Motivation in Collaborative Knowledge Creation

Motivation in Collaborative Knowledge Creation

Paul H.J. Hendriks (Radboud University Nijmegen, The Netherlands) and Célio A.A. Sousa (Radboud University Nijmegen, The Netherlands)
DOI: 10.4018/978-1-60960-783-8.ch515

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Category: Organizational Aspects of Knowledge Management

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Background

The basic reason for recognizing the key role of motivation in KM is the acknowledgment that knowledge does not just have explicit aspects, but is fundamentally embodied, tacit and inextricable from practices of individual human knowing (Hislop, 2005). An economically-inspired account of knowledge as an organizational resource that primarily builds on the explicit, theoretical and generalization sides to knowledge is bound to treat motivation as an external factor that may have an effect on knowledge processes, but that is not in center stage. An appreciation of the individual’s role as a member of epistemic communities with possibly conflicting collective worldviews shows that the ontological and epistemological foundations of knowledge cannot be separated from issues of motivation (Hendriks & Sousa, 2008). What Blackler (1995) describes as the embodied (or individual tacit) and encultured (or collective tacit) sides to organizational knowledge cannot be fully understood unless socially-mediated individual incentives for engaging in knowledge-producing or knowledge-using activity are included.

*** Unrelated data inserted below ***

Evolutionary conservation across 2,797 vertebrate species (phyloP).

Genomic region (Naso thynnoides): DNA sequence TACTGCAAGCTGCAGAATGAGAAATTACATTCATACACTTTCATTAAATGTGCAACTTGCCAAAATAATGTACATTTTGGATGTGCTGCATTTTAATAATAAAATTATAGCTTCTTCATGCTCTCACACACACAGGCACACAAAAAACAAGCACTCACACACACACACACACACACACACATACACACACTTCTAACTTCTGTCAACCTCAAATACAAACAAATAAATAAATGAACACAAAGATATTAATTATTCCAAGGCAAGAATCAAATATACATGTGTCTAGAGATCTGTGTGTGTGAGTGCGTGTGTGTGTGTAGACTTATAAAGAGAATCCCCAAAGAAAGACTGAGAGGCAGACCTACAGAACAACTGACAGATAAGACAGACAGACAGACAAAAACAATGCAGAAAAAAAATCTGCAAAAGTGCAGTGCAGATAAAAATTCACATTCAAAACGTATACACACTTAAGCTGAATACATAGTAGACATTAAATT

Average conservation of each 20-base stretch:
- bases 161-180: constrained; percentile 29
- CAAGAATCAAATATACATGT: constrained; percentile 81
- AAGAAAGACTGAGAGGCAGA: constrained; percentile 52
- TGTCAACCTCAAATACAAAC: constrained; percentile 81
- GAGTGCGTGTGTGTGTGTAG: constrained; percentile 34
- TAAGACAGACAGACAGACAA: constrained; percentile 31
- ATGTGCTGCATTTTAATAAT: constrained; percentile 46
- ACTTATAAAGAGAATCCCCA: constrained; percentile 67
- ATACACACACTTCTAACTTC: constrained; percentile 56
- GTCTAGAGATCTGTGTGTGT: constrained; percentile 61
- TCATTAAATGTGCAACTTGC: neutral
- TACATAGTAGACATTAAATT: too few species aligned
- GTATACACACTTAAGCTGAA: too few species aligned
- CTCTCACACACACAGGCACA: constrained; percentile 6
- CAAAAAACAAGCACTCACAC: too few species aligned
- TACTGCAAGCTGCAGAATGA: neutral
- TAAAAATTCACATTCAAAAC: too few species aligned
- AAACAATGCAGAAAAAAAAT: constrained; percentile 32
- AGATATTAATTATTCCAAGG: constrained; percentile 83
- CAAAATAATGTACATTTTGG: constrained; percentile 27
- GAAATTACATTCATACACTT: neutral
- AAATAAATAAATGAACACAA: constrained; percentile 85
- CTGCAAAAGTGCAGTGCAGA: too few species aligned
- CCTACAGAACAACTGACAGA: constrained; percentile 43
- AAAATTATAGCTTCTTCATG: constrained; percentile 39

Notwithstanding its increasingly recognized relevance to KM, knowledge about motivation issues in the KM arena is scarce and scattered. Huber (2001, p. 72) argues that “the management practice literature is replete with reports of practices being used to motivate a firm’s knowledge workers…to participate with commitment in the firms’ knowledge management system.” Empirical research on the effectiveness of such practices, however, is in short supply. With respect to the connection between KM practice and motivation for knowledge work, our ignorance exceeds our knowledge (Huber, 2001). Whereas empirical research on the impact of KM practices on motivation is lacking, research does exist that addresses how motivation affects aspects of knowledge work. Studies show the role motivation plays in explaining knowledge worker turnover and career development (e.g., Tampoe, 1993; Kubo & Saka, 2002). Others address how motivation is linked to knowledge aspects of work, such as creativity and other facets of knowledge exploration, and cooperation and knowledge transfer in knowledge teams. Questions addressed in such studies are how motivation plays a role in the establishment of key mechanisms that will lead to knowledge becoming organizationally valuable (e.g., Amabile, 1997; Janz et al., 1997; Osterloh & Frey, 2000).

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